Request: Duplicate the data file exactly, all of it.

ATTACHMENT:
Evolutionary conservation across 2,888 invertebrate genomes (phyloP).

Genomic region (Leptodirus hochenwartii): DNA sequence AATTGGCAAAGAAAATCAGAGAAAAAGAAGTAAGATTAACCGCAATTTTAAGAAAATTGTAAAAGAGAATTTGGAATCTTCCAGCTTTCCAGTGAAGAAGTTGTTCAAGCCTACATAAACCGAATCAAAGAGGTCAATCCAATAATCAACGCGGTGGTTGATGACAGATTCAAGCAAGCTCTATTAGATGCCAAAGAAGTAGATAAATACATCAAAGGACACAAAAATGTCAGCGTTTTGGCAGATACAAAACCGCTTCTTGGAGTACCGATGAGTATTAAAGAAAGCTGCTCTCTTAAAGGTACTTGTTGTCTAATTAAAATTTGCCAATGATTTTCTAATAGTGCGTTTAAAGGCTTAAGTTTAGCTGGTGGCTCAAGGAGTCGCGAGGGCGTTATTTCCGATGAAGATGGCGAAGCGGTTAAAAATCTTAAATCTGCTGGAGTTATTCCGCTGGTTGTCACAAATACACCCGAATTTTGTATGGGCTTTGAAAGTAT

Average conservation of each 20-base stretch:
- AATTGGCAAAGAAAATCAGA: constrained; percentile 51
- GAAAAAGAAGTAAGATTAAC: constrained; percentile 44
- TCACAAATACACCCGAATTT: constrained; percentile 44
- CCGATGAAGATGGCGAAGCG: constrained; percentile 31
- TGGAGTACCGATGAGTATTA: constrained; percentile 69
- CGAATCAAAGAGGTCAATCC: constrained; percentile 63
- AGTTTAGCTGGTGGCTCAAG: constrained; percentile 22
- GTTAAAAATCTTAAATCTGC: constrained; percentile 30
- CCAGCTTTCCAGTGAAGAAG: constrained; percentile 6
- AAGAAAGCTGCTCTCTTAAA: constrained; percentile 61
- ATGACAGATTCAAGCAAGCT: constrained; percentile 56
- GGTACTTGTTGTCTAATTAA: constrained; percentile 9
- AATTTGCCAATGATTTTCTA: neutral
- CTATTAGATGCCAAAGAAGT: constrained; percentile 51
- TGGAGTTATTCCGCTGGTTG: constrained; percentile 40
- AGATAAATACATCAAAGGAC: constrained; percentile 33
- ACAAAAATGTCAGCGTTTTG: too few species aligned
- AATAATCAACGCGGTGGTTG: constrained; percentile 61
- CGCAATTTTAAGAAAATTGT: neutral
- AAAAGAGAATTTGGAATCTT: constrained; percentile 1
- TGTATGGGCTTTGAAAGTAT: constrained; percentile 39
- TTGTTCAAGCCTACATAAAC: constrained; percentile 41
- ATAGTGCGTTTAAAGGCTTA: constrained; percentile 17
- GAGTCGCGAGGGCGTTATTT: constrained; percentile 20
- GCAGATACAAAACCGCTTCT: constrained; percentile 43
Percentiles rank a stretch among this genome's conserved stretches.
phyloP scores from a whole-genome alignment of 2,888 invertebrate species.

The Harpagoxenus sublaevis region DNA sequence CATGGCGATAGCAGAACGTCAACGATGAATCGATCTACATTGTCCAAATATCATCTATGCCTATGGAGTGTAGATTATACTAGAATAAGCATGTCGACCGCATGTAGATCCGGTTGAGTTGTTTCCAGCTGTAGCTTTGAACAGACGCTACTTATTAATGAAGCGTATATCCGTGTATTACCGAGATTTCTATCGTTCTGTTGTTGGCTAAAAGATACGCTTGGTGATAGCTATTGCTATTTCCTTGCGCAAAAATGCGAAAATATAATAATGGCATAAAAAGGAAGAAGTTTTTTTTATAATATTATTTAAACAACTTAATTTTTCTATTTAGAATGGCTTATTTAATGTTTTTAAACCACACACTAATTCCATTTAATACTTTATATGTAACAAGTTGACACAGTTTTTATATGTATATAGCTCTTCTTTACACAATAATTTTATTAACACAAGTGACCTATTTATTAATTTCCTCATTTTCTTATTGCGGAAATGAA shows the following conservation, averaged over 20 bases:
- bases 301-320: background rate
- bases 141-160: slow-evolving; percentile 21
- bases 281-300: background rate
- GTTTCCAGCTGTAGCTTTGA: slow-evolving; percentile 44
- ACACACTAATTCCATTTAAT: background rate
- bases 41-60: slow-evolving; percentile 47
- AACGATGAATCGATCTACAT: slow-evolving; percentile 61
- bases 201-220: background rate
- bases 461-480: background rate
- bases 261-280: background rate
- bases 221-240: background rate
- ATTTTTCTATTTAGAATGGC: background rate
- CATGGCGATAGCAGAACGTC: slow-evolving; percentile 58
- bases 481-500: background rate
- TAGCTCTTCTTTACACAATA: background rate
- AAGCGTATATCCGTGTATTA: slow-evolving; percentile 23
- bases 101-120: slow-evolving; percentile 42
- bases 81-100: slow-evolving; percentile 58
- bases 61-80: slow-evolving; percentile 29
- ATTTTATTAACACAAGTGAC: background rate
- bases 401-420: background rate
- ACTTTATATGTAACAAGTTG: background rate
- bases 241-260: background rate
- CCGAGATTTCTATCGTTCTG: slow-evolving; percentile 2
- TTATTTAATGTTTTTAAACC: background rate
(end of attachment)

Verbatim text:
Evolutionary conservation across 2,888 invertebrate genomes (phyloP).

Genomic region (Leptodirus hochenwartii): DNA sequence AATTGGCAAAGAAAATCAGAGAAAAAGAAGTAAGATTAACCGCAATTTTAAGAAAATTGTAAAAGAGAATTTGGAATCTTCCAGCTTTCCAGTGAAGAAGTTGTTCAAGCCTACATAAACCGAATCAAAGAGGTCAATCCAATAATCAACGCGGTGGTTGATGACAGATTCAAGCAAGCTCTATTAGATGCCAAAGAAGTAGATAAATACATCAAAGGACACAAAAATGTCAGCGTTTTGGCAGATACAAAACCGCTTCTTGGAGTACCGATGAGTATTAAAGAAAGCTGCTCTCTTAAAGGTACTTGTTGTCTAATTAAAATTTGCCAATGATTTTCTAATAGTGCGTTTAAAGGCTTAAGTTTAGCTGGTGGCTCAAGGAGTCGCGAGGGCGTTATTTCCGATGAAGATGGCGAAGCGGTTAAAAATCTTAAATCTGCTGGAGTTATTCCGCTGGTTGTCACAAATACACCCGAATTTTGTATGGGCTTTGAAAGTAT

Average conservation of each 20-base stretch:
- AATTGGCAAAGAAAATCAGA: constrained; percentile 51
- GAAAAAGAAGTAAGATTAAC: constrained; percentile 44
- TCACAAATACACCCGAATTT: constrained; percentile 44
- CCGATGAAGATGGCGAAGCG: constrained; percentile 31
- TGGAGTACCGATGAGTATTA: constrained; percentile 69
- CGAATCAAAGAGGTCAATCC: constrained; percentile 63
- AGTTTAGCTGGTGGCTCAAG: constrained; percentile 22
- GTTAAAAATCTTAAATCTGC: constrained; percentile 30
- CCAGCTTTCCAGTGAAGAAG: constrained; percentile 6
- AAGAAAGCTGCTCTCTTAAA: constrained; percentile 61
- ATGACAGATTCAAGCAAGCT: constrained; percentile 56
- GGTACTTGTTGTCTAATTAA: constrained; percentile 9
- AATTTGCCAATGATTTTCTA: neutral
- CTATTAGATGCCAAAGAAGT: constrained; percentile 51
- TGGAGTTATTCCGCTGGTTG: constrained; percentile 40
- AGATAAATACATCAAAGGAC: constrained; percentile 33
- ACAAAAATGTCAGCGTTTTG: too few species aligned
- AATAATCAACGCGGTGGTTG: constrained; percentile 61
- CGCAATTTTAAGAAAATTGT: neutral
- AAAAGAGAATTTGGAATCTT: constrained; percentile 1
- TGTATGGGCTTTGAAAGTAT: constrained; percentile 39
- TTGTTCAAGCCTACATAAAC: constrained; percentile 41
- ATAGTGCGTTTAAAGGCTTA: constrained; percentile 17
- GAGTCGCGAGGGCGTTATTT: constrained; percentile 20
- GCAGATACAAAACCGCTTCT: constrained; percentile 43
Percentiles rank a stretch among this genome's conserved stretches.
phyloP scores from a whole-genome alignment of 2,888 invertebrate species.

The Harpagoxenus sublaevis region DNA sequence CATGGCGATAGCAGAACGTCAACGATGAATCGATCTACATTGTCCAAATATCATCTATGCCTATGGAGTGTAGATTATACTAGAATAAGCATGTCGACCGCATGTAGATCCGGTTGAGTTGTTTCCAGCTGTAGCTTTGAACAGACGCTACTTATTAATGAAGCGTATATCCGTGTATTACCGAGATTTCTATCGTTCTGTTGTTGGCTAAAAGATACGCTTGGTGATAGCTATTGCTATTTCCTTGCGCAAAAATGCGAAAATATAATAATGGCATAAAAAGGAAGAAGTTTTTTTTATAATATTATTTAAACAACTTAATTTTTCTATTTAGAATGGCTTATTTAATGTTTTTAAACCACACACTAATTCCATTTAATACTTTATATGTAACAAGTTGACACAGTTTTTATATGTATATAGCTCTTCTTTACACAATAATTTTATTAACACAAGTGACCTATTTATTAATTTCCTCATTTTCTTATTGCGGAAATGAA shows the following conservation, averaged over 20 bases:
- bases 301-320: background rate
- bases 141-160: slow-evolving; percentile 21
- bases 281-300: background rate
- GTTTCCAGCTGTAGCTTTGA: slow-evolving; percentile 44
- ACACACTAATTCCATTTAAT: background rate
- bases 41-60: slow-evolving; percentile 47
- AACGATGAATCGATCTACAT: slow-evolving; percentile 61
- bases 201-220: background rate
- bases 461-480: background rate
- bases 261-280: background rate
- bases 221-240: background rate
- ATTTTTCTATTTAGAATGGC: background rate
- CATGGCGATAGCAGAACGTC: slow-evolving; percentile 58
- bases 481-500: background rate
- TAGCTCTTCTTTACACAATA: background rate
- AAGCGTATATCCGTGTATTA: slow-evolving; percentile 23
- bases 101-120: slow-evolving; percentile 42
- bases 81-100: slow-evolving; percentile 58
- bases 61-80: slow-evolving; percentile 29
- ATTTTATTAACACAAGTGAC: background rate
- bases 401-420: background rate
- ACTTTATATGTAACAAGTTG: background rate
- bases 241-260: background rate
- CCGAGATTTCTATCGTTCTG: slow-evolving; percentile 2
- TTATTTAATGTTTTTAAACC: background rate